Arthur Henderson

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Arthur Henderson

Arthur Henderson (born September 13, 1863 in Glasgow , † October 20, 1935 in London ) was a British politician. He was awarded the Nobel Peace Prize in 1934 for his work as chairman of the Geneva Disarmament Conference .

life and work

Arthur Henderson was the son of a cotton spinner and was born in Glasgow, Scotland , in 1863 . After attending school in Newcastle-upon-Tyne , he became an iron caster. In his profession, he joined the union early on and was also active in regional politics - initially in the Liberal Party . In 1892 he became a union delegate for Northumberland , Durham, Lancashire and Newcastle City Council. He was secretary and from 1908 chairman of the arbitration committee for the northern coastal districts. Henderson was a Methodist and a member of the social and non- denominational Brotherhood movement founded in 1875 and its president from 1914 to 1915.

In 1900 he was present at the founding of the Labor Representation Committee , the predecessor of the British Labor Party founded in 1906, and subsequently took an active part in building the new party. In 1903 he was elected treasurer of the alliance and became a member of the lower house in a by-election that same year . With several interruptions he was a member of the House of Commons until 1935. During this period he served as Chief Whip of Parliament in 1914, 1921-1923 and 1925-1927 . From 1908 to 1911 and later twice from 1914 to 1922 and 1931 to 1934 he was chairman of the party, from 1908 to 1910 and from 1914 to 1917 also chairman of the parliamentary group. He held the office of General Secretary from 1912 to 1934.

Henderson was - in contrast to his predecessor Ramsay MacDonald , who resigned because of this - not a fundamental opponent of British entry into the First World War . From May 1915 to August 1917 he was a member of the cabinets of Herbert Henry Asquith and David Lloyd George as Minister of Education and advisor on workers' issues. In 1917 he toured revolutionary Russia and subsequently resigned from parliament because the peace conference in Stockholm was not supported by the British government.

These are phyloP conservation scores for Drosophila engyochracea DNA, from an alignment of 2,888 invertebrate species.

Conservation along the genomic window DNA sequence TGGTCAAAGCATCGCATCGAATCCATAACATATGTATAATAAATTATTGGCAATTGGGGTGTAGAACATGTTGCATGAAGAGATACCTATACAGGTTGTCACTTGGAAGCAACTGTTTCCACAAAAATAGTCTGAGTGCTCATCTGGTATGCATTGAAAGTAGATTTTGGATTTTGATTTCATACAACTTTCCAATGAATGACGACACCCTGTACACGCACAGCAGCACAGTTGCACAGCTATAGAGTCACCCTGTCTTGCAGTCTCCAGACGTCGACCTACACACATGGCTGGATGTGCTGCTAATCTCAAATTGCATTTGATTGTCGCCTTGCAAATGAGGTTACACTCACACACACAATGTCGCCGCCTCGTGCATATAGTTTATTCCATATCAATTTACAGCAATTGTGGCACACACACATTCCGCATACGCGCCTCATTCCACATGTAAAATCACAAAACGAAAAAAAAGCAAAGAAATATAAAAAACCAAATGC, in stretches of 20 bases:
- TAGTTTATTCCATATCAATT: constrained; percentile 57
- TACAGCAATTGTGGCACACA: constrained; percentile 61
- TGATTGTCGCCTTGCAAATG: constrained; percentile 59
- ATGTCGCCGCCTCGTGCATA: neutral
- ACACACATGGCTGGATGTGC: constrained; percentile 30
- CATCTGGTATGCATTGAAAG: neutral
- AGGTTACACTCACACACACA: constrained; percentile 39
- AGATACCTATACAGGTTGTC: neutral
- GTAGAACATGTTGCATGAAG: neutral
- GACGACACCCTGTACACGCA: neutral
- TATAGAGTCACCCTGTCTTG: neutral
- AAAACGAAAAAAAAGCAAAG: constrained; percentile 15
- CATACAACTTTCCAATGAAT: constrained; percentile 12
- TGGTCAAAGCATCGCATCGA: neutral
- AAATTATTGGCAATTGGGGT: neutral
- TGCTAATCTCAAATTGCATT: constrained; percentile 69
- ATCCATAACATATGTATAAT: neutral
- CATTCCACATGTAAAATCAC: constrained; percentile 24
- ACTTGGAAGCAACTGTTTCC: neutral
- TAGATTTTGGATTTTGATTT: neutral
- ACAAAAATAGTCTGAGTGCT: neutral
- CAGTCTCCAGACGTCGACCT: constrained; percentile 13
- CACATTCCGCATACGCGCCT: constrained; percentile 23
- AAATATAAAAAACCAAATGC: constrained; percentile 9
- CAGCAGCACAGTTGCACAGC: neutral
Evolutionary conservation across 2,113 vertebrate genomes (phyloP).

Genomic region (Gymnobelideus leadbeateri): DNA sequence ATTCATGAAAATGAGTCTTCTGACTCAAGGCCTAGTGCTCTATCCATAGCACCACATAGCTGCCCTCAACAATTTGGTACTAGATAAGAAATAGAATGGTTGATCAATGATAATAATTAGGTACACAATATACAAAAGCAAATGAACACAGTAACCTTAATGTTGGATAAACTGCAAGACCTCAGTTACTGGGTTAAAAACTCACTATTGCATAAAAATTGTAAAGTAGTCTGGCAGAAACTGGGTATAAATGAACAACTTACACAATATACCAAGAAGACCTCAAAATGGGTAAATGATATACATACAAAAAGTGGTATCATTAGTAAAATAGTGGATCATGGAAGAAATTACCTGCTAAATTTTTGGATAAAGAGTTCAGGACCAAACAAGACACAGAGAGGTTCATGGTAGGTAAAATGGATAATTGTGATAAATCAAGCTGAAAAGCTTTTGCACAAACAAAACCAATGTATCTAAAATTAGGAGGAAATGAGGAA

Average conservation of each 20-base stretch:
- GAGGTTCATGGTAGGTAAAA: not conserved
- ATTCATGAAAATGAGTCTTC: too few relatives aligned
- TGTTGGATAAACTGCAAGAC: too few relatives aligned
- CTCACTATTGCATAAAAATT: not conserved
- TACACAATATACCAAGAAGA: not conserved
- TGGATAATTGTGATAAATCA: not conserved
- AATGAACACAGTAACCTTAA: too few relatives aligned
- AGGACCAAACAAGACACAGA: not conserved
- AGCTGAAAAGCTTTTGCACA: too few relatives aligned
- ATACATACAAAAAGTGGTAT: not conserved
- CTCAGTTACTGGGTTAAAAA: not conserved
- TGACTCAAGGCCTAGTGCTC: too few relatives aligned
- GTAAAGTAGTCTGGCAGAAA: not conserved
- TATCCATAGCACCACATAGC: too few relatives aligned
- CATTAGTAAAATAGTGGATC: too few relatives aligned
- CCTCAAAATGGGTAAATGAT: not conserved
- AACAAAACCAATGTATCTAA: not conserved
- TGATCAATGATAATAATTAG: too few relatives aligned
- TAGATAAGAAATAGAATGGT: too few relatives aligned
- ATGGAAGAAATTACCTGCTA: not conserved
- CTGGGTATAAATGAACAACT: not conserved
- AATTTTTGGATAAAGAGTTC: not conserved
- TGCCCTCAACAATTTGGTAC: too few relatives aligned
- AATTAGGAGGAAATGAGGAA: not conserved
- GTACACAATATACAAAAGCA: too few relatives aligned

In 1918, Henderson and Sidney Webb tried to turn the Labor Party, which had previously existed as an amalgamation of various workers' organizations, into a tightly organized party with a socialist profile. With the majority of party members, he formed the London International , which later became the Socialist International . Henderson was chairman of this group from 1923 to 1924 and from 1925 to 1929. He declined to collaborate with the Communist International and the Communist Party of Great Britain .

In 1924, the Labor Party under Prime Minister Ramsay MacDonald set up the government for the first time, with Henderson serving as Minister of the Interior from January 23, 1924 to November 4, 1924. In this capacity he participated in the Geneva Protocol on Disarmament Issues . In MacDonald's second cabinet, he was foreign minister from June 8, 1929 to August 24, 1931 . In this function he was involved, among other things, in the Hague Conferences on the reorganization of reparation payments of the German Reich and in the Naval Conference of 1930. In 1929 Great Britain resumed diplomatic relations with the Soviet Union for the first time under his aegis . In 1931 Henderson was again chairman of the Labor Party after he had previously been the only one to vote against the expulsion of the group around his predecessor MacDonald and Philip Snowden , which, without the backing of the party, joined forces with the Conservatives to form a "national government" under MacDonalds Leadership had determined.

From 1932 to 1933 Henderson took part as president of the Geneva Disarmament Conference, in which he also played a central role in terms of content. Especially for this he was honored with the Nobel Peace Prize in the following year 1934.


  • The Aims of Labor. Headley Bros., London undated (1917).
  • Labor and Foreign Affairs. Labor Party, London undated (around 1922).


  • Otfried Dankelmann: Arthur Henderson. In: Heinz Tillmann u. a. (Ed.) Biographies on World History , Lexicon, VEB Deutscher Verlag der Wissenschaften, Berlin 1989, ISBN 3-326-00218-1 ; Federal German license edition: Pahl-Rugenstein, Cologne 1989, ISBN 3-7609-1185-4 , pp. 235f.
  • Bernhard Kupfer: Lexicon of Nobel Prize Winners. Patmos, Düsseldorf 2001, ISBN 3-491-72451-1 .
  • Fred M. Leventhal: Arthur Henderson. Manchester University Press, Manchester u. a. 1989, ISBN 0-7190-2150-2 .
  • Neil Riddell: Arthur Henderson. In: Kevin Jefferys (Ed.): Leading Labor. From Keir Hardie to Tony Blair. IB Tauris, London a. a. 1999, ISBN 1-86064-453-8 , pp. 41-60.
  • Henderson, Arthur . In: Encyclopædia Britannica . 11th edition. tape 31 : English literature - Oyama, Iwao . London 1922, p. 366 (English, full text [ Wikisource ]).

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